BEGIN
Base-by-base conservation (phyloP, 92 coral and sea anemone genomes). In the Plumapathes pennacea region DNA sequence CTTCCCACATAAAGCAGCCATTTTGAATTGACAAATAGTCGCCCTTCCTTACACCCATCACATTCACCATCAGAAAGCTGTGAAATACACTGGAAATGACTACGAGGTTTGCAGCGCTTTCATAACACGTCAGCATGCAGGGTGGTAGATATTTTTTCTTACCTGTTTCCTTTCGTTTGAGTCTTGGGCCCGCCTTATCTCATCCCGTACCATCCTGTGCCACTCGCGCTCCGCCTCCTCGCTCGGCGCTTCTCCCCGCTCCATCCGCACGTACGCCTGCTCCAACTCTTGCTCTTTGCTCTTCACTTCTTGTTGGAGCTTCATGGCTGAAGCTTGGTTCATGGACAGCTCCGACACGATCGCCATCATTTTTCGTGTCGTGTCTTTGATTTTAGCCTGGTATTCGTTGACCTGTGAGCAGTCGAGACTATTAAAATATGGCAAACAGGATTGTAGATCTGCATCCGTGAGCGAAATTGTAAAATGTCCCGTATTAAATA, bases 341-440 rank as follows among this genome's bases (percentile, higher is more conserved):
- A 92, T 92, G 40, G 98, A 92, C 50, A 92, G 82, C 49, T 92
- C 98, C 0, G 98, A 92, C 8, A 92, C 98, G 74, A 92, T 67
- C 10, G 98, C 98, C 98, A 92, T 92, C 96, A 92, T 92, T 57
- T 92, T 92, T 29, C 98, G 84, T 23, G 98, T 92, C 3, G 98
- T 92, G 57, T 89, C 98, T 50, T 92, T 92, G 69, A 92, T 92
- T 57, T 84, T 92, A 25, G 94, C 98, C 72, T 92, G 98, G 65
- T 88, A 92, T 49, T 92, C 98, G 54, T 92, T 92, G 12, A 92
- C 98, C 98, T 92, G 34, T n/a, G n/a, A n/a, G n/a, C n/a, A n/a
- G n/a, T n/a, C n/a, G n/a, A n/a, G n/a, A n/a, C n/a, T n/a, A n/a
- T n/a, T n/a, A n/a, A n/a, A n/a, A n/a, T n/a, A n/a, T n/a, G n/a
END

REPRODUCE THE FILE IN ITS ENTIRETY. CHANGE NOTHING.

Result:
Base-by-base conservation (phyloP, 92 coral and sea anemone genomes). In the Plumapathes pennacea region DNA sequence CTTCCCACATAAAGCAGCCATTTTGAATTGACAAATAGTCGCCCTTCCTTACACCCATCACATTCACCATCAGAAAGCTGTGAAATACACTGGAAATGACTACGAGGTTTGCAGCGCTTTCATAACACGTCAGCATGCAGGGTGGTAGATATTTTTTCTTACCTGTTTCCTTTCGTTTGAGTCTTGGGCCCGCCTTATCTCATCCCGTACCATCCTGTGCCACTCGCGCTCCGCCTCCTCGCTCGGCGCTTCTCCCCGCTCCATCCGCACGTACGCCTGCTCCAACTCTTGCTCTTTGCTCTTCACTTCTTGTTGGAGCTTCATGGCTGAAGCTTGGTTCATGGACAGCTCCGACACGATCGCCATCATTTTTCGTGTCGTGTCTTTGATTTTAGCCTGGTATTCGTTGACCTGTGAGCAGTCGAGACTATTAAAATATGGCAAACAGGATTGTAGATCTGCATCCGTGAGCGAAATTGTAAAATGTCCCGTATTAAATA, bases 341-440 rank as follows among this genome's bases (percentile, higher is more conserved):
- A 92, T 92, G 40, G 98, A 92, C 50, A 92, G 82, C 49, T 92
- C 98, C 0, G 98, A 92, C 8, A 92, C 98, G 74, A 92, T 67
- C 10, G 98, C 98, C 98, A 92, T 92, C 96, A 92, T 92, T 57
- T 92, T 92, T 29, C 98, G 84, T 23, G 98, T 92, C 3, G 98
- T 92, G 57, T 89, C 98, T 50, T 92, T 92, G 69, A 92, T 92
- T 57, T 84, T 92, A 25, G 94, C 98, C 72, T 92, G 98, G 65
- T 88, A 92, T 49, T 92, C 98, G 54, T 92, T 92, G 12, A 92
- C 98, C 98, T 92, G 34, T n/a, G n/a, A n/a, G n/a, C n/a, A n/a
- G n/a, T n/a, C n/a, G n/a, A n/a, G n/a, A n/a, C n/a, T n/a, A n/a
- T n/a, T n/a, A n/a, A n/a, A n/a, A n/a, T n/a, A n/a, T n/a, G n/a